On Monday, CBS announced that it will shepherd a new Star Trek series to the airwaves. Well, only temporarily. The new Trek, executive produced by J.J. Abrams' Star Trek and Star Trek Into Darkness producer/writer Alex Kurtzman and Limitlessexecutive producer Heather Kadin, will initially debut on CBS television in early 2017, before transitioning to CBS's on-demand streaming service, CBS All Access. (Important reminder that TV.com and CBS are owned by the same megacorporation, CBS Corp.)
Trekkers and common Twitter folk alike have been rightfully mixed on the potential of a new series made by one half of the team that has struggled in attempting to make Trek a contemporary blockbuster cash-generating machine, but there's plenty of time to share our concerns about how the genius behind Cowboys and Aliens will or will not ruin one of the great television franchises. Instead, we should concentrate on the CBS All Access portion of this story, which may seem like a frustrating wrinkle right now but actually opens up a portal to the very near future of television production and distribution.
In case you're unaware, All Access is CBS's answer to Netflix, Hulu, and everything else in the increasingly competitive streaming marketplace. For a comparatively cheap $5.99/month, All Access offers customers next-day access to many—but not all, sorry Big Bang Theory fans—of CBS's current shows, along with a solid library of older offerings, including Survivor, I Love Lucy, The Twilight Zone, and, yes, previous entrants in the Trek franchise. Although CBS head honcho Les Moonves claimed earlier this yearthat All Access has over 100,000 subscribers, the service hasn't produced much buzz among fans or industry folk.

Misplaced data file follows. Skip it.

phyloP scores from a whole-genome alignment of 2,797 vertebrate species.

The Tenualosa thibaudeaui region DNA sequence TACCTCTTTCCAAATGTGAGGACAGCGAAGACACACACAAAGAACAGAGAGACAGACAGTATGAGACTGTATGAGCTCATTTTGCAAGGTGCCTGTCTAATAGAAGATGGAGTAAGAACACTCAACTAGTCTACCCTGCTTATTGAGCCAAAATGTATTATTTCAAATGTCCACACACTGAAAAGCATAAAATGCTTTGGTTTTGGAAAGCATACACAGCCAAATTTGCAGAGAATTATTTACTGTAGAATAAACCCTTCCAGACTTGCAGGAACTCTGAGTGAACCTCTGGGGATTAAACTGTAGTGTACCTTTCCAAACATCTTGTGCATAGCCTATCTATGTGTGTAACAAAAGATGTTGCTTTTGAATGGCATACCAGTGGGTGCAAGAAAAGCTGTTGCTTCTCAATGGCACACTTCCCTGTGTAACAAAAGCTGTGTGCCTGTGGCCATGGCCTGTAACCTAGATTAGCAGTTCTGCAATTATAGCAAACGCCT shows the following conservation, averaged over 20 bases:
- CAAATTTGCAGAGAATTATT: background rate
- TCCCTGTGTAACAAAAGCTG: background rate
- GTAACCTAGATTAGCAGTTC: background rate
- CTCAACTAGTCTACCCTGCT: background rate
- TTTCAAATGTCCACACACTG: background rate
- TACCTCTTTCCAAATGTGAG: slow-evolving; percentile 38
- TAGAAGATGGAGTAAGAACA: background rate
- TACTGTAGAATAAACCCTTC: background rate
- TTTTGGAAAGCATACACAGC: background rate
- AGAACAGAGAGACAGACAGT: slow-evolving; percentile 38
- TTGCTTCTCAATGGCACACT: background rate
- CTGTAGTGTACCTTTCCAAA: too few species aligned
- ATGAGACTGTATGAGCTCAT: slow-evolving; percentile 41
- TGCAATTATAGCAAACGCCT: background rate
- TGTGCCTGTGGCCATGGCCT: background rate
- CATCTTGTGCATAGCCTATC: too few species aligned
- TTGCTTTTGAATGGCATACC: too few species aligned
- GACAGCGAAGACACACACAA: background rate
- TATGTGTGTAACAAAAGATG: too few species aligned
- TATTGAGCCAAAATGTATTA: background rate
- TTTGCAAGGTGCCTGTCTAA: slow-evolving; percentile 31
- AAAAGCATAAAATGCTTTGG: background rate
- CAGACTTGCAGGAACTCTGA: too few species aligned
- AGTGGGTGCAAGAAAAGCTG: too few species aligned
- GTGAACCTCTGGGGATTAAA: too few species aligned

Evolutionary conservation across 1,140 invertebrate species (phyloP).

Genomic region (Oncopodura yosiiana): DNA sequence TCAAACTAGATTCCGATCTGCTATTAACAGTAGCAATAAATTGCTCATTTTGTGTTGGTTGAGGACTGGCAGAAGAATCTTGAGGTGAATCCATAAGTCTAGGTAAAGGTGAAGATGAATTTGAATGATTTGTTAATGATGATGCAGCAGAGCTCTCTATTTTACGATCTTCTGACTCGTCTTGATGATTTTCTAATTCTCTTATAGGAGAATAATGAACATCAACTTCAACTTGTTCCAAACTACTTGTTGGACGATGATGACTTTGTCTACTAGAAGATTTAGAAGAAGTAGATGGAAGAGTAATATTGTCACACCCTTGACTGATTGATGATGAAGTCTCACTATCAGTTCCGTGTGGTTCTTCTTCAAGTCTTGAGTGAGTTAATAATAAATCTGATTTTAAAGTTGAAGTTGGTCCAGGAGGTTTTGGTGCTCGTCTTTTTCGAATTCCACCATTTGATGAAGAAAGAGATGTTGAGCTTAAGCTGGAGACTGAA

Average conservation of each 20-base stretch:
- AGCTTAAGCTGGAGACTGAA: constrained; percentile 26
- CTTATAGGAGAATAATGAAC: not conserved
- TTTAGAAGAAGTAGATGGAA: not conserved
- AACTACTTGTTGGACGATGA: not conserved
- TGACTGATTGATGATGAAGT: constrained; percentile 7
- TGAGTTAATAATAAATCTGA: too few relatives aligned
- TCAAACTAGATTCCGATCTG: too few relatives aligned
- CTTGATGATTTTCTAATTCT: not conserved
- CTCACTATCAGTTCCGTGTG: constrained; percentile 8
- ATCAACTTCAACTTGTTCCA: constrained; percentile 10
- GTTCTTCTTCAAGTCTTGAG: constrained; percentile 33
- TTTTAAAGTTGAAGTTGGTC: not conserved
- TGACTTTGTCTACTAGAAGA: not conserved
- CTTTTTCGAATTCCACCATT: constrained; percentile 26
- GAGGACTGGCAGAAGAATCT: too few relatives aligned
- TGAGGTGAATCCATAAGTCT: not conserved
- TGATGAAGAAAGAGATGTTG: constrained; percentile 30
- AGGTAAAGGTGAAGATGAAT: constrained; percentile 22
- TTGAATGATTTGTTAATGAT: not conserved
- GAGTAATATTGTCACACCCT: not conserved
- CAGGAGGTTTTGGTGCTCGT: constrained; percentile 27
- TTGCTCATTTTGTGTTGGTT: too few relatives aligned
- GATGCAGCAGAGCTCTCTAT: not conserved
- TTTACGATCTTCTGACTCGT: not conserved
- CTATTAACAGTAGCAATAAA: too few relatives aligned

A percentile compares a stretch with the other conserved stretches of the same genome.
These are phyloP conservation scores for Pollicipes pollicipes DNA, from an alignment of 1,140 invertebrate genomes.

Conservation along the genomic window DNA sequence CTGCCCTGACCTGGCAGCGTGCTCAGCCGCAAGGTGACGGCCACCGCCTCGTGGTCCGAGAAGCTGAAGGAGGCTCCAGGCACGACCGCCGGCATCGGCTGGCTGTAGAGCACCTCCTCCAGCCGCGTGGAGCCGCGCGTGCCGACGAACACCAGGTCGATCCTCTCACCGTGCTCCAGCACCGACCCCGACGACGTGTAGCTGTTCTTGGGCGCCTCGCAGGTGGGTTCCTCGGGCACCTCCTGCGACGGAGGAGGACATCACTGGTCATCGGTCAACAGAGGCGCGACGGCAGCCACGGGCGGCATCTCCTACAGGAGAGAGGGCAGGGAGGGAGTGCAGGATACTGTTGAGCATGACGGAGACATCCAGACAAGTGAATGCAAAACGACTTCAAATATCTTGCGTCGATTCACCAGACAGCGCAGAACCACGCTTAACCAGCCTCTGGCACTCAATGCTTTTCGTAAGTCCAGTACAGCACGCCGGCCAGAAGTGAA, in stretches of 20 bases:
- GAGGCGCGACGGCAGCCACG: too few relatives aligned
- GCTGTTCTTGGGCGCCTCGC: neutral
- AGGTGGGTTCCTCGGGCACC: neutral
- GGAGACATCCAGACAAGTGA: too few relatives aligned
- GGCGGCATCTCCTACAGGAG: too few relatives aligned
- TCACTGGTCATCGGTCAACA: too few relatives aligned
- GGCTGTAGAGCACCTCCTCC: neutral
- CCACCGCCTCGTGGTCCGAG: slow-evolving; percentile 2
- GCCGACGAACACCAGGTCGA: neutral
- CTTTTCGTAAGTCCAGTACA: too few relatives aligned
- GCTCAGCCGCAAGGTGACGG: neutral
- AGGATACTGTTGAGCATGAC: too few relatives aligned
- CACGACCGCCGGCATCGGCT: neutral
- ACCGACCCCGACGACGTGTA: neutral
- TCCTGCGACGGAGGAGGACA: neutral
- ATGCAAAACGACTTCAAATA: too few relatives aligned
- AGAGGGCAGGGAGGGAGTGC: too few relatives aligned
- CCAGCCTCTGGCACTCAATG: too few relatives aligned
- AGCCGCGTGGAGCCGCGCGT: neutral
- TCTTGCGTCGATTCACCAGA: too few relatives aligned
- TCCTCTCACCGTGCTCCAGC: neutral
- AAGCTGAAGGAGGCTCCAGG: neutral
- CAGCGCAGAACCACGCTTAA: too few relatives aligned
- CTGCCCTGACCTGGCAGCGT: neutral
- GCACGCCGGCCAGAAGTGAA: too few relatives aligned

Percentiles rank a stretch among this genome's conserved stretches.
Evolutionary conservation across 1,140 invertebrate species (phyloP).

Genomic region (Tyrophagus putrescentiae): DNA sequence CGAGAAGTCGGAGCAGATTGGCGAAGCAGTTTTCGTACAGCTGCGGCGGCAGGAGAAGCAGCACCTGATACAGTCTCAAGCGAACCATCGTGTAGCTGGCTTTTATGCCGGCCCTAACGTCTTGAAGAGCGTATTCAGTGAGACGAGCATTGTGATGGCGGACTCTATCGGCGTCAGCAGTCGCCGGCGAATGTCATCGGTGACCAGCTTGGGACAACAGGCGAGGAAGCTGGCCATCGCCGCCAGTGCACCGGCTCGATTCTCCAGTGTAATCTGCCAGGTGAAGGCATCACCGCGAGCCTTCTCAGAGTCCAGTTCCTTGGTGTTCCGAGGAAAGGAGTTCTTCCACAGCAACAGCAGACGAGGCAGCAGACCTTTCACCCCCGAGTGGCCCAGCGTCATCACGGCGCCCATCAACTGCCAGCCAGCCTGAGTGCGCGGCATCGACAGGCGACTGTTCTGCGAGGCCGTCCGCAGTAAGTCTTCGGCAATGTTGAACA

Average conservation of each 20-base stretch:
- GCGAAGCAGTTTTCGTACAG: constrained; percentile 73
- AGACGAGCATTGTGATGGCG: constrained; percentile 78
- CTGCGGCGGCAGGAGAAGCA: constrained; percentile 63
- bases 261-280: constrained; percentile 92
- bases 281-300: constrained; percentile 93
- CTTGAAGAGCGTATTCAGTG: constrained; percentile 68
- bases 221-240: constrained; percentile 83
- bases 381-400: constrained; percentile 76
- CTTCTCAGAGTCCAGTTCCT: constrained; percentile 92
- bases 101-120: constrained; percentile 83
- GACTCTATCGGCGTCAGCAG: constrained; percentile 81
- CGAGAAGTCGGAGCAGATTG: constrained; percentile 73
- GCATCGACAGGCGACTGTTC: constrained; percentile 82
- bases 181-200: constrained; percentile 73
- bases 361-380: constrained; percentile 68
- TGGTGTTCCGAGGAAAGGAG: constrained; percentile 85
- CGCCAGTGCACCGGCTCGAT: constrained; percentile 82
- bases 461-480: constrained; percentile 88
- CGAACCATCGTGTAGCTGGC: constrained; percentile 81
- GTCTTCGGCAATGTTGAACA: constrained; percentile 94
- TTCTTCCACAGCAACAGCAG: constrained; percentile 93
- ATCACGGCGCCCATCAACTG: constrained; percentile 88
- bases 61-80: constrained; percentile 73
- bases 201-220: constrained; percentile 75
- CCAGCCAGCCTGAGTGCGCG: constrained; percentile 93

On one hand, this move clearly aims to change that, with a popular but admittedly aging franchise that hasn't aired new episodes since Enterprise limped to the finish line on UPN in 2005 after four seasons. Despite Trek's longstanding permeance in pop culture, there's no guarantee that the enthusiasm is present to the degree that it's worth siloing the new show onto a digital platform that very few people (relatively speaking) care about as it stands in November 2015. Even the second film reimagining sagged at the box office thanks to a terribly secretive and just plain terrible marketing campaign and an insufferable amount of 9/11 imagery.
On the other hand, CBS is simply following the exact same model set forth by Netflix, Amazon, Hulu, and even Crackle in the online streaming marketplace: exclusive, original content is king. Exclusive programming has been identified as the way to cut through the clutter and gain new subscribers. It's what provides that brand recognition that all streaming platforms, just like all networks and channels, are desperate to have. The big three of streaming content have all dipped toes in the franchise pool—Netflix has the Marvel series, Amazon is banking on that Philip K. Dick admiration for The Man in the High Castle, and Hulu has the upcoming Stephen King joint 11/22/63—but none of those quite measure up to the potential appeal of a good Star Trek show. If you're trying to get people to subscribe to your service, creating demand with a known quantity is an effective strategy, and one that didn't start with Netflix. It's the backbone of what premium cable channels like HBO and Showtime have been doing for decades.